Some Very Hopeful Numbers: Changing Attitudes Toward Climate
At the World Ocean Observatory we advocate through communications, using every tool available to reach a growing international audience of Citizens of the Ocean to inform, unite, focus, and enable public engagement and response to global challenges to the sustainable ocean. Who do we reach? How many? What are the available means to measure the effect of such an endeavor?
Our team looks at web stats, program links, increased numbers of subscribers, and reactions to relentless messaging on social media. On Facebook alone, the World Ocean Observatory has more than 784,000 followers worldwide, a continuous measure of reach, growth, and reaction. Our weekly podcast, World Ocean Radio, is syndicated through 44 stations in the United States, additionally selected through the Public Radio Exchange and the Pacifica Network, delivered weekly to podcast subscribers, re-posted and shared through internet sites such as our own World Ocean Forum, LinkedIn and Medium, and is heard abroad in Australia, New Zealand, Hong Kong, and along both costs of Africa through internet stream. A reasonable calculation of the interconnected size of this audience potential could legitimately claim connection to hundreds of thousands of listeners, possibly millions.
But even so, does it make any difference?
I was heartened recently by a report from the Yale Program on Climate Change Communications, the result of an annual survey taken in the United States measuring the state of public awareness and political views on issues relating to climate reality, global warming, political bias, and the implication of measured opinion for the future. The Yale Program, directed by Dr. Anthony Leiserowitz, has its own excellent website climatecommunication.yale.edu that features Yale E360, a daily distribution of climate news, plus other excellent features, analyses, and publications; I urge you to read and to subscribe.
Surveying results from 2008 though 2018, the Yale report (Climate Change in the American Mind, March 2018) notes in the last year a significant upward shift of 5 to 7 to 9% by registered voters in terms of understanding and concern over the existence and human causing of climate change, registered voters who are “somewhat” or “very” worried about global warming and the need take reactive measures. While the increases vary according to political party orientation, the numbers in support are at an all-time high.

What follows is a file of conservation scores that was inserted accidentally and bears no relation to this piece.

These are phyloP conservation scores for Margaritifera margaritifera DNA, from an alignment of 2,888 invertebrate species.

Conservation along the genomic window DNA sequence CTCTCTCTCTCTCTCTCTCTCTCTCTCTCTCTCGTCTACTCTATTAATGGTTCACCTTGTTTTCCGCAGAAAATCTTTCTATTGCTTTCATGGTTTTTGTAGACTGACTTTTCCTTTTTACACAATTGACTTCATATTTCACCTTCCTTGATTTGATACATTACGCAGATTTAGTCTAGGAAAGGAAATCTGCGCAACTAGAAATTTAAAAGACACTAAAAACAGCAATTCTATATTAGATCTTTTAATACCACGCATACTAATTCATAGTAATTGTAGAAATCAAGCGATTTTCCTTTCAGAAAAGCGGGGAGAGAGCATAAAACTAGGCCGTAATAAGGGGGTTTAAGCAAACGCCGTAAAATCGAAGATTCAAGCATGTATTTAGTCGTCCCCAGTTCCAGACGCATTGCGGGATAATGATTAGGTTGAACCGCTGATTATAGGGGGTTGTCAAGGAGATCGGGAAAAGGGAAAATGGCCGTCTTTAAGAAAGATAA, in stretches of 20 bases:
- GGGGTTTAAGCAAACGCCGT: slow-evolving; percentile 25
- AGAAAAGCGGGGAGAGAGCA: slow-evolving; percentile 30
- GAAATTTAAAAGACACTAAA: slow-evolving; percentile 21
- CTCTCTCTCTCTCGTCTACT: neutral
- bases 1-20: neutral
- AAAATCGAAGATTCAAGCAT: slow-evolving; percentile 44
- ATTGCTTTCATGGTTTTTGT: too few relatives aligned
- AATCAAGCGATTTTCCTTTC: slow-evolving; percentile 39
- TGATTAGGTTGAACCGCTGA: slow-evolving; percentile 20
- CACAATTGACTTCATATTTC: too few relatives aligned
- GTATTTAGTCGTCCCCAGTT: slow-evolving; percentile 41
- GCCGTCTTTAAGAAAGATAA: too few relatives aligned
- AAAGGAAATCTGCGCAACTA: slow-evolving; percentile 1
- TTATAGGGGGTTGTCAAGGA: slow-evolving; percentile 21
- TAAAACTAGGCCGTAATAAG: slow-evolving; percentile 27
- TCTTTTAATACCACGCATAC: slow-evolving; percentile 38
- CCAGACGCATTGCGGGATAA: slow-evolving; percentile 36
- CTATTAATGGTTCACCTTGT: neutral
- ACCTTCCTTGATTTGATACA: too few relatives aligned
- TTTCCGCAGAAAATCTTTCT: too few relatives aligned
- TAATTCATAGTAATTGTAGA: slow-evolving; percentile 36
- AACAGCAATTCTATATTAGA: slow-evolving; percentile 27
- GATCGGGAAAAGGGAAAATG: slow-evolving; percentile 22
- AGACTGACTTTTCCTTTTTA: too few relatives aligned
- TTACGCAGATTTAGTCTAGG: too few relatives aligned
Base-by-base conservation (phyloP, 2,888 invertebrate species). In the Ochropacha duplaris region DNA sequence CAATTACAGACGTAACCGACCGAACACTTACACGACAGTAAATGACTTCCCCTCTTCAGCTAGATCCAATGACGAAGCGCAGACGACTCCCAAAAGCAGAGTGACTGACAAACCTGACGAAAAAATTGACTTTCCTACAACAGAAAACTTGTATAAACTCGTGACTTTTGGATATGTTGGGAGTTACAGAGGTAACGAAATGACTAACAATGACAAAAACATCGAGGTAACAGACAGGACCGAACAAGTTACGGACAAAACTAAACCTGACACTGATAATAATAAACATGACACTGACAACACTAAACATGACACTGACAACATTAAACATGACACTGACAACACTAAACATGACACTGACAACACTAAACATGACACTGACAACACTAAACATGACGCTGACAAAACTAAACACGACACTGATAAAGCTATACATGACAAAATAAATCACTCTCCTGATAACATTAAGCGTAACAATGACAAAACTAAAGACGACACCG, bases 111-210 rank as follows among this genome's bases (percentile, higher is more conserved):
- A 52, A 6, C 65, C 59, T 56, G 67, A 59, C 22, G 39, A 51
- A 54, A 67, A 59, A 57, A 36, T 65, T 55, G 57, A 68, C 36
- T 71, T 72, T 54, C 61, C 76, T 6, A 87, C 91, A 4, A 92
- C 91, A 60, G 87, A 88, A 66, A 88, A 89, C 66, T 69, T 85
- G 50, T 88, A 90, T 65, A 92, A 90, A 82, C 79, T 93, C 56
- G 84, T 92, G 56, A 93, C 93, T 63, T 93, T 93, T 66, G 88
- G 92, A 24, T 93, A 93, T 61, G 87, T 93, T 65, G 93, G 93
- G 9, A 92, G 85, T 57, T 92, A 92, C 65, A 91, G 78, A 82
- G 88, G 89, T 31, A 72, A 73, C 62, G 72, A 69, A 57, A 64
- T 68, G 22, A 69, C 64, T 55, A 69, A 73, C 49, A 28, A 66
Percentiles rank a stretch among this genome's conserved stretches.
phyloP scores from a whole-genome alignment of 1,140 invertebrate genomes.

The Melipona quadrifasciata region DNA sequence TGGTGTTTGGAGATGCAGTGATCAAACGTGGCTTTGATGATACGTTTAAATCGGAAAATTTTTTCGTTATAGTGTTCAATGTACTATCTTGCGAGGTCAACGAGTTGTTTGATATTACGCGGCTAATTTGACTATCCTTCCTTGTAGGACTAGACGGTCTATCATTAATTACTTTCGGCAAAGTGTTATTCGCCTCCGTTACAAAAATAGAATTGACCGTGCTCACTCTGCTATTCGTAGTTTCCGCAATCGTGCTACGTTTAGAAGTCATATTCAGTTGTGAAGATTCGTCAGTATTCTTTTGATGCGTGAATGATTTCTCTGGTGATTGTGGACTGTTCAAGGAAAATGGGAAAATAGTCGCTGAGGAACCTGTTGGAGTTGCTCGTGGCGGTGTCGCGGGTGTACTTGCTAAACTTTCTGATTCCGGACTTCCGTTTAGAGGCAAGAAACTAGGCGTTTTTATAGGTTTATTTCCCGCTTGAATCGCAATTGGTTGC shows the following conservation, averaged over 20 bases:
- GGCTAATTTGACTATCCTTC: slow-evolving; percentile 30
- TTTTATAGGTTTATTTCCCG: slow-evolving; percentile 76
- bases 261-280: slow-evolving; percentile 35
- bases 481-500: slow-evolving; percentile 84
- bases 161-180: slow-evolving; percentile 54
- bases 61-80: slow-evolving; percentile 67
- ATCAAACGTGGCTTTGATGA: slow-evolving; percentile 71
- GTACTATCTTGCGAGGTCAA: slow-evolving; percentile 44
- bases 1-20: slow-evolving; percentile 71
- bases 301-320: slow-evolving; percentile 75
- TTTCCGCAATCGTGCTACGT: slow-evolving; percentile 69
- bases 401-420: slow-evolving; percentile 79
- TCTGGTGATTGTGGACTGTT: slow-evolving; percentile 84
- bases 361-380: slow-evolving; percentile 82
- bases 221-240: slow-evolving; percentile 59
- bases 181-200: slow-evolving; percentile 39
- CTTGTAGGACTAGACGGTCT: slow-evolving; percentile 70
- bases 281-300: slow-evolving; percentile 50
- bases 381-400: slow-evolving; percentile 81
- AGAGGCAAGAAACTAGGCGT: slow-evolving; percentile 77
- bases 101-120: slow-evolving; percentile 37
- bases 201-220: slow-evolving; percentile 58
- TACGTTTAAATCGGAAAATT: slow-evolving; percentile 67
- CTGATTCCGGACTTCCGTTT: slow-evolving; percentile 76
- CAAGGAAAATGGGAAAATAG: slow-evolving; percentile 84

The survey also addresses four different types of proposed national policies for the United States to reduce carbon pollution, decrease dependence on fossil fuels, and promote clean energy. Specifically, it sought opinion on 1) The Green New Deal, a ten-year plan to invest in green technology, energy efficiency, and infrastructure to make the nation 100% reliant on clean renewable resources; 2) The Clean Power Plan, the setting of strict carbon dioxide emission limits on coal-fired plants to reduce global warming and improve public health; 3) A Revenue-Neutral Carbon Tax, requiring fossil fuel companies to pay a carbon tax that would be directed reduce other taxes, such as income, in equal amount; and 4) A Fee and Dividend Proposal, requiring fossil fuel companies to pay a fee on carbon pollution, the funds to be distributed as dividend to United States citizens in equal amounts.
These would seem controversial and unlikely given the survey just a year ago. But here are the 2018 results for the Green New Deal support: 81% positive for all registered voters; 92 % of Democrats; 88% of Independents; and 64% of Republicans. Or how about these results for Fee and Dividend? 63% of registered voters; 78% of Democrats; 66% of Independents; and 39% of Republicans. The results for the other plans were similar.
Frankly, I found these numbers astonishing. Yes, you can quibble about methodology and all the rest when challenging the accuracy of such surveys, but consider the relative shift in favor of ideas that just a few years ago would have not even been considered by the public. I take heart from this response. It signals a serious shift in awareness and understanding of the need for new values, structures, and behaviors if we are to meet the critical challenge of changing climate made more evident to us all everyday.
Let’s credit communications. Credit the press that has reported the climate-related consequences affecting people all over the world. Credit the scientists who have steadfastly promoted the data, the evidence in the face of irrational denial. Credit the authors of a library of important books on the environment predicting the impacts to come, even if not then yet apparent to us all. Credit the few, dedicated politicians who have spoken constantly to the legislature and the leadership, even if persistently ignored. Credit the citizens themselves who have seen the evidence, taken stock, and now intend to apply that understanding as political will.
It would appear we are not a minority to be dismissed after all. It would appear that we are substantial majority prepared to act. Through communications, we are now measurable numbers of informed citizens prepared to take control of our lives, our environment, our politics, and our future. There is hope after all.
PETER NEILL is founder and director of the World Ocean Observatory and is author of The Once and Future Ocean: Notes Toward a New Hydraulic Society. He is also the host of World Ocean Radio, a weekly podcast addressing ocean issues, upon which this blog is inspired.